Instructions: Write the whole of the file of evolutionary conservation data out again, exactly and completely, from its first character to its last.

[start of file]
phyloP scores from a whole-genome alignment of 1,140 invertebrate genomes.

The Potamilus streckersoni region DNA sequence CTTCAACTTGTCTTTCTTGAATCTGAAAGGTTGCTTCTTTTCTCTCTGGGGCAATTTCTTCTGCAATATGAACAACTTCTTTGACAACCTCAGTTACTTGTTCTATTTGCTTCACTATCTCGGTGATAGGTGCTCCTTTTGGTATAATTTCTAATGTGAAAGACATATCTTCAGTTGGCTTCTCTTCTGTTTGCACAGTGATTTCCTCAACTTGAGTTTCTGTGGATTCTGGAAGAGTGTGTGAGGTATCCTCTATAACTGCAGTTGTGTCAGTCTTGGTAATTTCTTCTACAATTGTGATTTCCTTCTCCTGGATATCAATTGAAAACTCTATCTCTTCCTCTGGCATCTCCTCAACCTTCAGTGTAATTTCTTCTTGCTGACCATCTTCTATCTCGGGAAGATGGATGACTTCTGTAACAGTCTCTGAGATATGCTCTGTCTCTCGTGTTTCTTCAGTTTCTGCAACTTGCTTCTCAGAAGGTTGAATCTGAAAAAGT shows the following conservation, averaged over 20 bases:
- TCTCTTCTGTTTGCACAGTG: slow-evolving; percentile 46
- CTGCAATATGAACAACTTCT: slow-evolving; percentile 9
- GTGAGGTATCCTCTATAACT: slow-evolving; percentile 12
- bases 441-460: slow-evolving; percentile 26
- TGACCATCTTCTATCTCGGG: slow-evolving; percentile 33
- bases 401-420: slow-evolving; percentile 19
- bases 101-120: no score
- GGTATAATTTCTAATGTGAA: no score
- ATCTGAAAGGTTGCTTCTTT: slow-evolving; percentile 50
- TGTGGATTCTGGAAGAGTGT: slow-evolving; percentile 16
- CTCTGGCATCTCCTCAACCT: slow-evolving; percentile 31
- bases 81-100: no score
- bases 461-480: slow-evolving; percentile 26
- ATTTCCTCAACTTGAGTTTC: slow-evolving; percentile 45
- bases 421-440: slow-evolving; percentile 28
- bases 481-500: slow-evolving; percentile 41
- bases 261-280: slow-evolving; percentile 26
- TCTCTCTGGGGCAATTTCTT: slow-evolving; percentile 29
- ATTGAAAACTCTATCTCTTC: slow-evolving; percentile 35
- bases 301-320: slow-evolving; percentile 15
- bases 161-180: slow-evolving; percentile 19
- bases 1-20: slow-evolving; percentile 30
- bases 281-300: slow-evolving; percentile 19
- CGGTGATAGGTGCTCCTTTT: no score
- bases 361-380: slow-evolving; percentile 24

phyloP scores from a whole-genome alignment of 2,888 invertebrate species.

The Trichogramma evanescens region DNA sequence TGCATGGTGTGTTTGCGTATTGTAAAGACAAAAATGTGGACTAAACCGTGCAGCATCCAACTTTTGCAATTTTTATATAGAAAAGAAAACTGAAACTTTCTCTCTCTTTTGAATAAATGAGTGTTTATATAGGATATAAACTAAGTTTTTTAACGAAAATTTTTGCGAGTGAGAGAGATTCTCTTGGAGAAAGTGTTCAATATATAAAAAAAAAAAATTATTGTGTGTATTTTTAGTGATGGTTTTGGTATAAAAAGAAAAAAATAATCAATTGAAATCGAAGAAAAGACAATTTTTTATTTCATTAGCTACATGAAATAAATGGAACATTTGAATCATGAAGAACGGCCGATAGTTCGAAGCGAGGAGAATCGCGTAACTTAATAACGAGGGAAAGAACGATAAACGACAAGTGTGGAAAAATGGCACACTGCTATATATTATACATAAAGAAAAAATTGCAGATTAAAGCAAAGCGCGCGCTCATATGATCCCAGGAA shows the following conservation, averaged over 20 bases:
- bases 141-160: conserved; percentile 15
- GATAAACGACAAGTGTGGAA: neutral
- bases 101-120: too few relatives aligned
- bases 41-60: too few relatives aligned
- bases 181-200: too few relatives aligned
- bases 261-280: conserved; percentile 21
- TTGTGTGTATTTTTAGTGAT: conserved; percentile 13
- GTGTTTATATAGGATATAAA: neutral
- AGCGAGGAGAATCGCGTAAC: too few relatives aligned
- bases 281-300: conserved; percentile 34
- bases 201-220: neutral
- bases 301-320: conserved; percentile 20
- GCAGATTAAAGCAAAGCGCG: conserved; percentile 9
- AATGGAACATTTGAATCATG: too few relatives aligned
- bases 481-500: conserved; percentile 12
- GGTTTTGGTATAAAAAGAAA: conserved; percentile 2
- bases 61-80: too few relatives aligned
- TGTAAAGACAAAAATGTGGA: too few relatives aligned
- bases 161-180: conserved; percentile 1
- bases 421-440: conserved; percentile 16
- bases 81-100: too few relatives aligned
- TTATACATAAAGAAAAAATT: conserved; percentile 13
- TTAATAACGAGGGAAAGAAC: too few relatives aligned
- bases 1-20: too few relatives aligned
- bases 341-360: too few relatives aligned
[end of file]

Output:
phyloP scores from a whole-genome alignment of 1,140 invertebrate genomes.

The Potamilus streckersoni region DNA sequence CTTCAACTTGTCTTTCTTGAATCTGAAAGGTTGCTTCTTTTCTCTCTGGGGCAATTTCTTCTGCAATATGAACAACTTCTTTGACAACCTCAGTTACTTGTTCTATTTGCTTCACTATCTCGGTGATAGGTGCTCCTTTTGGTATAATTTCTAATGTGAAAGACATATCTTCAGTTGGCTTCTCTTCTGTTTGCACAGTGATTTCCTCAACTTGAGTTTCTGTGGATTCTGGAAGAGTGTGTGAGGTATCCTCTATAACTGCAGTTGTGTCAGTCTTGGTAATTTCTTCTACAATTGTGATTTCCTTCTCCTGGATATCAATTGAAAACTCTATCTCTTCCTCTGGCATCTCCTCAACCTTCAGTGTAATTTCTTCTTGCTGACCATCTTCTATCTCGGGAAGATGGATGACTTCTGTAACAGTCTCTGAGATATGCTCTGTCTCTCGTGTTTCTTCAGTTTCTGCAACTTGCTTCTCAGAAGGTTGAATCTGAAAAAGT shows the following conservation, averaged over 20 bases:
- TCTCTTCTGTTTGCACAGTG: slow-evolving; percentile 46
- CTGCAATATGAACAACTTCT: slow-evolving; percentile 9
- GTGAGGTATCCTCTATAACT: slow-evolving; percentile 12
- bases 441-460: slow-evolving; percentile 26
- TGACCATCTTCTATCTCGGG: slow-evolving; percentile 33
- bases 401-420: slow-evolving; percentile 19
- bases 101-120: no score
- GGTATAATTTCTAATGTGAA: no score
- ATCTGAAAGGTTGCTTCTTT: slow-evolving; percentile 50
- TGTGGATTCTGGAAGAGTGT: slow-evolving; percentile 16
- CTCTGGCATCTCCTCAACCT: slow-evolving; percentile 31
- bases 81-100: no score
- bases 461-480: slow-evolving; percentile 26
- ATTTCCTCAACTTGAGTTTC: slow-evolving; percentile 45
- bases 421-440: slow-evolving; percentile 28
- bases 481-500: slow-evolving; percentile 41
- bases 261-280: slow-evolving; percentile 26
- TCTCTCTGGGGCAATTTCTT: slow-evolving; percentile 29
- ATTGAAAACTCTATCTCTTC: slow-evolving; percentile 35
- bases 301-320: slow-evolving; percentile 15
- bases 161-180: slow-evolving; percentile 19
- bases 1-20: slow-evolving; percentile 30
- bases 281-300: slow-evolving; percentile 19
- CGGTGATAGGTGCTCCTTTT: no score
- bases 361-380: slow-evolving; percentile 24

phyloP scores from a whole-genome alignment of 2,888 invertebrate species.

The Trichogramma evanescens region DNA sequence TGCATGGTGTGTTTGCGTATTGTAAAGACAAAAATGTGGACTAAACCGTGCAGCATCCAACTTTTGCAATTTTTATATAGAAAAGAAAACTGAAACTTTCTCTCTCTTTTGAATAAATGAGTGTTTATATAGGATATAAACTAAGTTTTTTAACGAAAATTTTTGCGAGTGAGAGAGATTCTCTTGGAGAAAGTGTTCAATATATAAAAAAAAAAAATTATTGTGTGTATTTTTAGTGATGGTTTTGGTATAAAAAGAAAAAAATAATCAATTGAAATCGAAGAAAAGACAATTTTTTATTTCATTAGCTACATGAAATAAATGGAACATTTGAATCATGAAGAACGGCCGATAGTTCGAAGCGAGGAGAATCGCGTAACTTAATAACGAGGGAAAGAACGATAAACGACAAGTGTGGAAAAATGGCACACTGCTATATATTATACATAAAGAAAAAATTGCAGATTAAAGCAAAGCGCGCGCTCATATGATCCCAGGAA shows the following conservation, averaged over 20 bases:
- bases 141-160: conserved; percentile 15
- GATAAACGACAAGTGTGGAA: neutral
- bases 101-120: too few relatives aligned
- bases 41-60: too few relatives aligned
- bases 181-200: too few relatives aligned
- bases 261-280: conserved; percentile 21
- TTGTGTGTATTTTTAGTGAT: conserved; percentile 13
- GTGTTTATATAGGATATAAA: neutral
- AGCGAGGAGAATCGCGTAAC: too few relatives aligned
- bases 281-300: conserved; percentile 34
- bases 201-220: neutral
- bases 301-320: conserved; percentile 20
- GCAGATTAAAGCAAAGCGCG: conserved; percentile 9
- AATGGAACATTTGAATCATG: too few relatives aligned
- bases 481-500: conserved; percentile 12
- GGTTTTGGTATAAAAAGAAA: conserved; percentile 2
- bases 61-80: too few relatives aligned
- TGTAAAGACAAAAATGTGGA: too few relatives aligned
- bases 161-180: conserved; percentile 1
- bases 421-440: conserved; percentile 16
- bases 81-100: too few relatives aligned
- TTATACATAAAGAAAAAATT: conserved; percentile 13
- TTAATAACGAGGGAAAGAAC: too few relatives aligned
- bases 1-20: too few relatives aligned
- bases 341-360: too few relatives aligned